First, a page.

This chapter was written for the Hetalia Lunar Year Event, in which I compressed all the prompts into one chapter since I don't have the time or energy to write a full chapter every day. The prompts are Spring Cleaning, New Year's Market, Food, Decorating, Red, New Year's Myths, and Family; all of which are elements mentioned, if not directly in, this chapter just shy of 900 words. (A bit lackluster for a CNY chapter, but I kind of had writer's block for this chapter.)

Guangdong grumbled as they scrubbed at the dirtied windows of their house. They weren't much of a neat freak, nor were they particularly wary of tradition – they were, after all, the coolest, hippest Province! Take that, "China's Number One Province" Jiangsu! – but oh no, Guangxi had to look at them with those cute, watery, turquoise eyes; and then they were roped into a Southern reunion dinner with the rest of the "Deep South", as Ka Lee had put it…


Guangdong dropped their cloth into the wash-basin and opened the door, just before realizing that they hadn't put up the decorations yet. Great, there goes my reputation.

From the doorway gleamed those incriminating turquoise eyes that triggered their paranoia in the first place. "Ting-Ting!" Their twin rushed forth to wrap them in an embrace, smushing their chests against each other – hers ample, theirs… not so.

Guangdong looked over their twin's shoulder and noted on the eerily grinning figure at the door behind Guangxi, whose eyes, blue like the calm sea he was named for, kept on twinkling merrily. "Not a word about the nickname…"

Their twin was the only one who could refer to them by their human name. Ka Ting. So very feminine and–

Hainan wisely kept his mouth shut as he sipped on his coconut milk. He was still wearing a Hawaiian shirt, though thankfully ostentatiously red, to fit with the festive theme. Guangdong had had the sense to put on a red hoodie, while Guangxi was fully decked out in her scarlet Zhuang ethnic costume (minus the turban).

Guangdong hurried to the kitchen. Time was almost up.

Saam, yi, yat, sik fo. A perfect nin'goh – they sometimes wonder why they bother, after all these years. After all, the three of them had adapted to 'Chinese' culture over the two millennia they were alive, but they were brought up, in their earliest days, by their "barbarian" mother, and had been called that while growing up, even under China's household. None of them – especially Guangxi, in all of the South – were proper, snobby Han Chinese – the model citizens who spoke Mandarin and bent to the every whim of the north.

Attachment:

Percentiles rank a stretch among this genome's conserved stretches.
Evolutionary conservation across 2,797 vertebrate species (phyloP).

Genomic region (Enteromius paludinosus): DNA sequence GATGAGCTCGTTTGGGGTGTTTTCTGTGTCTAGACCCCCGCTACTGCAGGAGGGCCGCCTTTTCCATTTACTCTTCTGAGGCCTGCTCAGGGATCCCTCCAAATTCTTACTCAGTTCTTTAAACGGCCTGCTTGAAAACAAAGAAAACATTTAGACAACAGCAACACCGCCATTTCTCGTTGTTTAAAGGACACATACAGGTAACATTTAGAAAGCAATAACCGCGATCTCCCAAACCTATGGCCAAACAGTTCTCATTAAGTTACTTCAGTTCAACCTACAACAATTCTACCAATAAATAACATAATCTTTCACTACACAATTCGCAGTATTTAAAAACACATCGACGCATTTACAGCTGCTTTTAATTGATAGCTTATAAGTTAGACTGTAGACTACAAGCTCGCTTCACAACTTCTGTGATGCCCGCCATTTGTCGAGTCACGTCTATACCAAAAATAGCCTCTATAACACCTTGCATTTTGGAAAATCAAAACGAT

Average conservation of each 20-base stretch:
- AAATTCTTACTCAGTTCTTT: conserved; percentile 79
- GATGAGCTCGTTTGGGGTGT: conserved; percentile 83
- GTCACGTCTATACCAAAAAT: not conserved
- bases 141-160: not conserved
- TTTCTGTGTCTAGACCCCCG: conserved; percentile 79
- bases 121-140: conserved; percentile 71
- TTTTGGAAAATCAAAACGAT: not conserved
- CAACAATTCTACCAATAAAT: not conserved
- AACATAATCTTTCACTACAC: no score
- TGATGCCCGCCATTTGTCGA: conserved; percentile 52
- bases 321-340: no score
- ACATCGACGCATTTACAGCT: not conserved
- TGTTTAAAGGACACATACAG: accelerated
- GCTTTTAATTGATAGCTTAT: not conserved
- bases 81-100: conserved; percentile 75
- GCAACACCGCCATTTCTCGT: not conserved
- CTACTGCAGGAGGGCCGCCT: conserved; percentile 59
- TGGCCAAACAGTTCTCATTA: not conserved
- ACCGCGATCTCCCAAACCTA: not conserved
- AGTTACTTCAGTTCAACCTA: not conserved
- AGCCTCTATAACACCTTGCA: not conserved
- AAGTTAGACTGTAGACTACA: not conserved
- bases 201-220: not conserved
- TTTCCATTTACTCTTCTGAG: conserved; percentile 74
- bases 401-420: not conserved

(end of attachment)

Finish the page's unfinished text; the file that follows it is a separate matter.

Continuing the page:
Eh, I'm being philosophical again, that's Sāan-Dūng's job, the stinkin' northerner.

"Stop talking to yourself, you gonna appear cray-zee-er than you already are."

With that, Guangdong's brain was immediately assaulted with the presence of the brother they despised the most.

"Hèung-Góng…" they trailed off on an almost threatening note.

"Gwǎng-Dūng, calm down a bit. Ka Lung, stop mocking our big sister," chastised Macau. At least we can count on Ka Lun to keep his brother in line…

They always did wonder what went wrong when raising Hong Kong. Then again, they only did do that by the loosest definition of 'raising', they hadn't even known of his existence prior to the Treaty of Nanking, probably because he only occupied an island of their space before the 1860 Treaty of Peking. The first hundred-or-so years of Hong Kong's life (which amounted to about a third of his lifespan already) were covered by… someone else.

Guangdong turned to see Macau placing pots of kumquats by the front door – "fresh from the nin siu si cheung," he explained later – and Hong Kong putting up hand-written calligraphy fai chun on the walls, thankfully not in places where they didn't look out of place. (They would always thank whatever deity in existence that Hong Kong's sense of style actually existed, unlike China's, since someone from the Sinosphere and prominent on the world stage had to.)

Right as Hong Kong was announcing that the Nin Sau wouldn't be arriving on my doorstep that night, the doorbell rang. Again.

"Ka tse!" Another figure came flying into Guangdong's arms, this time a brunette with a gold pan hairclip. "Man, I'm hella glad to see you!" she continued in English.

"Lee~! You, like, never get this excited to see me!" pouted the girl nigh-identical to the one that had just tackle-glomped Guangdong. The main difference was that she looked far less… Chinese than her twin, with wide blue eyes and dark blonde locks pinned back with a film reel hairclip, on the other side of her face.

"You're dusty, Mari," countered the former twin, picking up a basket of oranges from her sister's arms, "now help lay out the chopsticks."

Another several minutes had passed before the meal could finally be laid out on the dining table – a whole steamed fish, a whole crispy fried chicken, and six other dishes for the family to enjoy. Thankfully, they did prepare some vegan food – to Guangdong's annoyance – for SoCal, and the fact that Fujian wasn't killed and made into any of the dishes greatly reassured the more Westernized side of the family.